Chesterton Tribune



Duneland police blitzing roads in the runup to Labor Day weekend

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If you drink and drive in Northern Porter County beware. The Northern Porter County Traffic Safety Partnership (NPCTSP)--comprised of the Chesterton, Porter, Burns Harbor, and Ogden Dunes police departments--is joining with law enforcement agencies throughout the nation for the “Drive Sober or Get Pulled Over” campaign Aug. 8 to Sept. 1.

This “strong nationwide impaired driving crackdown will include high-visibility enforcement, high-profile events, and will be supported by national paid advertising, creating a comprehensive campaign to curb alcohol impaired driving in August and through the Labor Day holiday weekend,” NPCTSP said in a statement released today.

“Officers will be aggressively looking for impaired drivers during the crackdown and will arrest anyone caught driving impaired,” CPD Lt. David Lohse said.

It is illegal in all 50 States, the District of Columbia, and Puerto Rico to drive with a blood alcohol concentration of .08 grams per deciliter. Despite these laws, in 2012 more than 10,000 people died in alcohol-impaired driving crashes.

“On average there is one alcohol impaired driving-related fatality every 51 minutes across America,” Lohse said. “But this tragic loss of life can be reduced if we get impaired drivers off our roadways. Research has shown that high-visibility enforcement like the 'Drive Sober or Get Pulled Over' campaign reduces alcohol-impaired driving fatalities by as much as 20 percent. By joining this nationwide effort, we will make the Northern Porter County’s roadways safer for everyone throughout the Labor Day period.”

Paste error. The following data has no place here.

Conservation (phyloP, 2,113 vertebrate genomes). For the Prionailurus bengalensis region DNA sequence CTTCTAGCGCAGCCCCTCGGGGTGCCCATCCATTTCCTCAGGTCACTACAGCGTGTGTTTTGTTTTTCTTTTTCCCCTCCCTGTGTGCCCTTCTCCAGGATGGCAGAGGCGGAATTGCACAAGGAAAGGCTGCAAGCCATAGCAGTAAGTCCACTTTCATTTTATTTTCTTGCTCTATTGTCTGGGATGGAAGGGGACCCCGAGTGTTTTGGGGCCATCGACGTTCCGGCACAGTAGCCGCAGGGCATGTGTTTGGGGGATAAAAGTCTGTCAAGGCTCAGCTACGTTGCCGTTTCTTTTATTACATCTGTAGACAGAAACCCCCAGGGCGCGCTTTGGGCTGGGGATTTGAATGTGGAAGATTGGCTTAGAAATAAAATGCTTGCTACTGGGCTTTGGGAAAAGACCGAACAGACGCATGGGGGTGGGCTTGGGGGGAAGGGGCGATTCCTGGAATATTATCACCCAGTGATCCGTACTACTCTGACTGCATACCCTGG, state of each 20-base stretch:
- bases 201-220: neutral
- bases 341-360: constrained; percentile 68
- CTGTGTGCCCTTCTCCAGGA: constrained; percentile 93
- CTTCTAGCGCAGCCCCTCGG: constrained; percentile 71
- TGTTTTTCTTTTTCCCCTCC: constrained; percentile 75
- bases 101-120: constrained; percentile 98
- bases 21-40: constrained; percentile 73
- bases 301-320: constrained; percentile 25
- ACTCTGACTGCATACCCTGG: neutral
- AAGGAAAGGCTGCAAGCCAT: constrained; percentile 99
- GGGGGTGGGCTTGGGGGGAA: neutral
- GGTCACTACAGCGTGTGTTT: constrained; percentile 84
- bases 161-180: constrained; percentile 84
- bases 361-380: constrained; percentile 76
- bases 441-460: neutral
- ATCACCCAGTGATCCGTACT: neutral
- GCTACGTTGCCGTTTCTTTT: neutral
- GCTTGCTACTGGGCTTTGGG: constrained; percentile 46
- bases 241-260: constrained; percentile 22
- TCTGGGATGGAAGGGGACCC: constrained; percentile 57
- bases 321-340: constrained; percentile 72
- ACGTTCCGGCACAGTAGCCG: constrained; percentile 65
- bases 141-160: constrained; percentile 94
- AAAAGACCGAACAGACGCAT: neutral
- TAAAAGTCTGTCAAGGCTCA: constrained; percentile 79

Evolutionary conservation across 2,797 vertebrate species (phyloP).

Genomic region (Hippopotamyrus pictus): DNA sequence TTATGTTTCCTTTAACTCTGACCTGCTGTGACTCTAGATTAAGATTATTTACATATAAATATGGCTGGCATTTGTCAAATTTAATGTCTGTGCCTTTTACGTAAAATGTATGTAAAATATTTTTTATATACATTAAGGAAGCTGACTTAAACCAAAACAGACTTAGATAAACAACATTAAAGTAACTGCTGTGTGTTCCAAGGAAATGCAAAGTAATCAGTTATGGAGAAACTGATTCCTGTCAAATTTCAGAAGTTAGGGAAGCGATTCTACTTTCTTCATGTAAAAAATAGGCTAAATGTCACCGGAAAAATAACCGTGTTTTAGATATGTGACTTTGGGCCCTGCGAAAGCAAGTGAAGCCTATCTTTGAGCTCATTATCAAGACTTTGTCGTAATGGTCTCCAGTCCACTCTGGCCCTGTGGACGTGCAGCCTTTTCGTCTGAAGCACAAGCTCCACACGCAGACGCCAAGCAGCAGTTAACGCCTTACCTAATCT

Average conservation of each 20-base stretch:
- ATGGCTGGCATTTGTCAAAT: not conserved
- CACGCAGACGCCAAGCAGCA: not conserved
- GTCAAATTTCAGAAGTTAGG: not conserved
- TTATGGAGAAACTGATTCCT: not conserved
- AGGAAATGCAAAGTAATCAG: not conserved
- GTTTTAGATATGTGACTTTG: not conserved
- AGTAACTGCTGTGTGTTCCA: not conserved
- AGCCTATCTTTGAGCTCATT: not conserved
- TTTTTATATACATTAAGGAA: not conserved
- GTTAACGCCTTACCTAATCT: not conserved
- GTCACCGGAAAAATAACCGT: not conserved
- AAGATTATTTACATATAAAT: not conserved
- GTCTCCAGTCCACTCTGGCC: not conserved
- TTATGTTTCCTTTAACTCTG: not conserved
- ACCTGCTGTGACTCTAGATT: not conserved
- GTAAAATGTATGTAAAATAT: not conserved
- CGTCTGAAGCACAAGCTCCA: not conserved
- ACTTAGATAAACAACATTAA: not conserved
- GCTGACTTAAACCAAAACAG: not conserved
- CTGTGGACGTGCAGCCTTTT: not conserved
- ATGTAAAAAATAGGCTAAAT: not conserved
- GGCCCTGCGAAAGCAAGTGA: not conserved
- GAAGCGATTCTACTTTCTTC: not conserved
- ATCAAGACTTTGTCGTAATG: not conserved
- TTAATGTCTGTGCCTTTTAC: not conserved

In 2013, there were 5,503 alcohol-related traffic crashes in Indiana. During the 2013 Labor Day holiday period (Aug. 30 to Sept. 2), there were 88 alcohol-related crashes in Indiana. During last year’s Labor Day Crackdown, there were 12,108 citations issued, 714 misdemeanor OWIs, and 93 felony OWIs.

“Obviously we want to remind everyone that it is illegal to drive impaired, and we hope the campaign will remind people that if they plan on drinking, to never get behind the wheel,” Lohse said. “But if someone does choose to drive impaired, we will arrest them. No warnings. No excuses.”

Violators face jail time, loss of their driver’s licenses, and steep financial consequences such as higher insurance rates, attorney fees, court costs, lost time at work, and the potential loss of job. When family, friends, and co-workers find out, violators also often face tremendous personal embarrassment. “Driving impaired is simply not worth the risk,” Lohse said. “So don’t take the chance. Remember, we will be out in force and we will be watching, so ‘Drive Sober or Get Pulled Over.’”



Posted 8/8/2014